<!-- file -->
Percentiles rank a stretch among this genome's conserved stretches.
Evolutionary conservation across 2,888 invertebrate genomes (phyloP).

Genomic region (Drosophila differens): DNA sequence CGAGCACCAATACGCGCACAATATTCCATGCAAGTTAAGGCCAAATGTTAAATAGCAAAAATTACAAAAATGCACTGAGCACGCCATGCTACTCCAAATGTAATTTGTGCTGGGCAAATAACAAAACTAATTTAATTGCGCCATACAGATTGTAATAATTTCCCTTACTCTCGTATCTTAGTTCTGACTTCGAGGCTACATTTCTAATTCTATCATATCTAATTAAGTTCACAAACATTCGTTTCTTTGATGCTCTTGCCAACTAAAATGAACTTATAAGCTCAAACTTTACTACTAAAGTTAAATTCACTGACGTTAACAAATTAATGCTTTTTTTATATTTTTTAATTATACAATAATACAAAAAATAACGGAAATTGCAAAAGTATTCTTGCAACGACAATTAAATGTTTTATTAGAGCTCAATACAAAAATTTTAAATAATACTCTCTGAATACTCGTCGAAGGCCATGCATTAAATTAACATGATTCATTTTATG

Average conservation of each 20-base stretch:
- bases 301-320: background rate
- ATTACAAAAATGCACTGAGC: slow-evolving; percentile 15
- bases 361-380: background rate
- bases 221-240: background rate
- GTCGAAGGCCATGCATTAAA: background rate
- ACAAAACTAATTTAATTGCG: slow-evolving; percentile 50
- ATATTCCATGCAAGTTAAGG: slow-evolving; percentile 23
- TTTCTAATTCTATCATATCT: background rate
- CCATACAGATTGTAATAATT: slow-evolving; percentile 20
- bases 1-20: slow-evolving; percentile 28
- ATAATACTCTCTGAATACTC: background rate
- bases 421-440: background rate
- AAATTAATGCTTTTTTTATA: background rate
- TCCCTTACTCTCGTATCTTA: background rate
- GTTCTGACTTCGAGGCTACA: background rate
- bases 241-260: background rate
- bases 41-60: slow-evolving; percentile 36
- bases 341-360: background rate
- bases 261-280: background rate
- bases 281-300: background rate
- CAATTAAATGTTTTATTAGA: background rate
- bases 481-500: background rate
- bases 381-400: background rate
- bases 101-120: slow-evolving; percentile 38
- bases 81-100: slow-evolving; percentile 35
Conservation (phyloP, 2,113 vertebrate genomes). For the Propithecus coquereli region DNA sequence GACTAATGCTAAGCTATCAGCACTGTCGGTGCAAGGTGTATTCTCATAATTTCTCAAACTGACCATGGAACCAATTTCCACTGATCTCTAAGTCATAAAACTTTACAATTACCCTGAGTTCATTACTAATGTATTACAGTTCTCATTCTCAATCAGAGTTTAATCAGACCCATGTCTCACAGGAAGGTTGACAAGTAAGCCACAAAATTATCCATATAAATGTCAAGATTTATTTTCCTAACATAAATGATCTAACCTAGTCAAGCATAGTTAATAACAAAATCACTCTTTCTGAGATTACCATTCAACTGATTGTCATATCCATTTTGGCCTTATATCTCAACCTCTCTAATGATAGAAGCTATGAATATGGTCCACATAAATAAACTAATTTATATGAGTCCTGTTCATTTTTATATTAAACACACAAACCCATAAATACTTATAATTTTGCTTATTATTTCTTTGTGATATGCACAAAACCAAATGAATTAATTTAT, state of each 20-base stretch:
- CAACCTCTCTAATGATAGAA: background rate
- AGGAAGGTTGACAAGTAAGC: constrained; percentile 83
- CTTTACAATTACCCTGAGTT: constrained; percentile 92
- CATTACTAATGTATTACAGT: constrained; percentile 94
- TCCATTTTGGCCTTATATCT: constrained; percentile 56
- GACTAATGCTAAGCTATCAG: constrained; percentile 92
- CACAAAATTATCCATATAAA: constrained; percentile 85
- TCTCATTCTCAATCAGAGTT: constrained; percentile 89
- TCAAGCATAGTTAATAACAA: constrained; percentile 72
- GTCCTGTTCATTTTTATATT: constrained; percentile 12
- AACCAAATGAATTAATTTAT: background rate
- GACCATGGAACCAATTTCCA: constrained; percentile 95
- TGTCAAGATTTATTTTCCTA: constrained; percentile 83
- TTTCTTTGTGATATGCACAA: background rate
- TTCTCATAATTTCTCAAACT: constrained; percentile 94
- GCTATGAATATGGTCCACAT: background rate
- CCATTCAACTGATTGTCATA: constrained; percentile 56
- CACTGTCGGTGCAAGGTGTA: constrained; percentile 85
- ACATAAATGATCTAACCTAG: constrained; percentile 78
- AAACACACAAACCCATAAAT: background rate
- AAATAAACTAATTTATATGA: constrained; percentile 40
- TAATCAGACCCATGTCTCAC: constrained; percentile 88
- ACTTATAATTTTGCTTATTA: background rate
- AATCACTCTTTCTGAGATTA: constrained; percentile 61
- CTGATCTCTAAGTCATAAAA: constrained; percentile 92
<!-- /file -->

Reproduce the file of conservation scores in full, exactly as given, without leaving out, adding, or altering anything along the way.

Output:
Percentiles rank a stretch among this genome's conserved stretches.
Evolutionary conservation across 2,888 invertebrate genomes (phyloP).

Genomic region (Drosophila differens): DNA sequence CGAGCACCAATACGCGCACAATATTCCATGCAAGTTAAGGCCAAATGTTAAATAGCAAAAATTACAAAAATGCACTGAGCACGCCATGCTACTCCAAATGTAATTTGTGCTGGGCAAATAACAAAACTAATTTAATTGCGCCATACAGATTGTAATAATTTCCCTTACTCTCGTATCTTAGTTCTGACTTCGAGGCTACATTTCTAATTCTATCATATCTAATTAAGTTCACAAACATTCGTTTCTTTGATGCTCTTGCCAACTAAAATGAACTTATAAGCTCAAACTTTACTACTAAAGTTAAATTCACTGACGTTAACAAATTAATGCTTTTTTTATATTTTTTAATTATACAATAATACAAAAAATAACGGAAATTGCAAAAGTATTCTTGCAACGACAATTAAATGTTTTATTAGAGCTCAATACAAAAATTTTAAATAATACTCTCTGAATACTCGTCGAAGGCCATGCATTAAATTAACATGATTCATTTTATG

Average conservation of each 20-base stretch:
- bases 301-320: background rate
- ATTACAAAAATGCACTGAGC: slow-evolving; percentile 15
- bases 361-380: background rate
- bases 221-240: background rate
- GTCGAAGGCCATGCATTAAA: background rate
- ACAAAACTAATTTAATTGCG: slow-evolving; percentile 50
- ATATTCCATGCAAGTTAAGG: slow-evolving; percentile 23
- TTTCTAATTCTATCATATCT: background rate
- CCATACAGATTGTAATAATT: slow-evolving; percentile 20
- bases 1-20: slow-evolving; percentile 28
- ATAATACTCTCTGAATACTC: background rate
- bases 421-440: background rate
- AAATTAATGCTTTTTTTATA: background rate
- TCCCTTACTCTCGTATCTTA: background rate
- GTTCTGACTTCGAGGCTACA: background rate
- bases 241-260: background rate
- bases 41-60: slow-evolving; percentile 36
- bases 341-360: background rate
- bases 261-280: background rate
- bases 281-300: background rate
- CAATTAAATGTTTTATTAGA: background rate
- bases 481-500: background rate
- bases 381-400: background rate
- bases 101-120: slow-evolving; percentile 38
- bases 81-100: slow-evolving; percentile 35
Conservation (phyloP, 2,113 vertebrate genomes). For the Propithecus coquereli region DNA sequence GACTAATGCTAAGCTATCAGCACTGTCGGTGCAAGGTGTATTCTCATAATTTCTCAAACTGACCATGGAACCAATTTCCACTGATCTCTAAGTCATAAAACTTTACAATTACCCTGAGTTCATTACTAATGTATTACAGTTCTCATTCTCAATCAGAGTTTAATCAGACCCATGTCTCACAGGAAGGTTGACAAGTAAGCCACAAAATTATCCATATAAATGTCAAGATTTATTTTCCTAACATAAATGATCTAACCTAGTCAAGCATAGTTAATAACAAAATCACTCTTTCTGAGATTACCATTCAACTGATTGTCATATCCATTTTGGCCTTATATCTCAACCTCTCTAATGATAGAAGCTATGAATATGGTCCACATAAATAAACTAATTTATATGAGTCCTGTTCATTTTTATATTAAACACACAAACCCATAAATACTTATAATTTTGCTTATTATTTCTTTGTGATATGCACAAAACCAAATGAATTAATTTAT, state of each 20-base stretch:
- CAACCTCTCTAATGATAGAA: background rate
- AGGAAGGTTGACAAGTAAGC: constrained; percentile 83
- CTTTACAATTACCCTGAGTT: constrained; percentile 92
- CATTACTAATGTATTACAGT: constrained; percentile 94
- TCCATTTTGGCCTTATATCT: constrained; percentile 56
- GACTAATGCTAAGCTATCAG: constrained; percentile 92
- CACAAAATTATCCATATAAA: constrained; percentile 85
- TCTCATTCTCAATCAGAGTT: constrained; percentile 89
- TCAAGCATAGTTAATAACAA: constrained; percentile 72
- GTCCTGTTCATTTTTATATT: constrained; percentile 12
- AACCAAATGAATTAATTTAT: background rate
- GACCATGGAACCAATTTCCA: constrained; percentile 95
- TGTCAAGATTTATTTTCCTA: constrained; percentile 83
- TTTCTTTGTGATATGCACAA: background rate
- TTCTCATAATTTCTCAAACT: constrained; percentile 94
- GCTATGAATATGGTCCACAT: background rate
- CCATTCAACTGATTGTCATA: constrained; percentile 56
- CACTGTCGGTGCAAGGTGTA: constrained; percentile 85
- ACATAAATGATCTAACCTAG: constrained; percentile 78
- AAACACACAAACCCATAAAT: background rate
- AAATAAACTAATTTATATGA: constrained; percentile 40
- TAATCAGACCCATGTCTCAC: constrained; percentile 88
- ACTTATAATTTTGCTTATTA: background rate
- AATCACTCTTTCTGAGATTA: constrained; percentile 61
- CTGATCTCTAAGTCATAAAA: constrained; percentile 92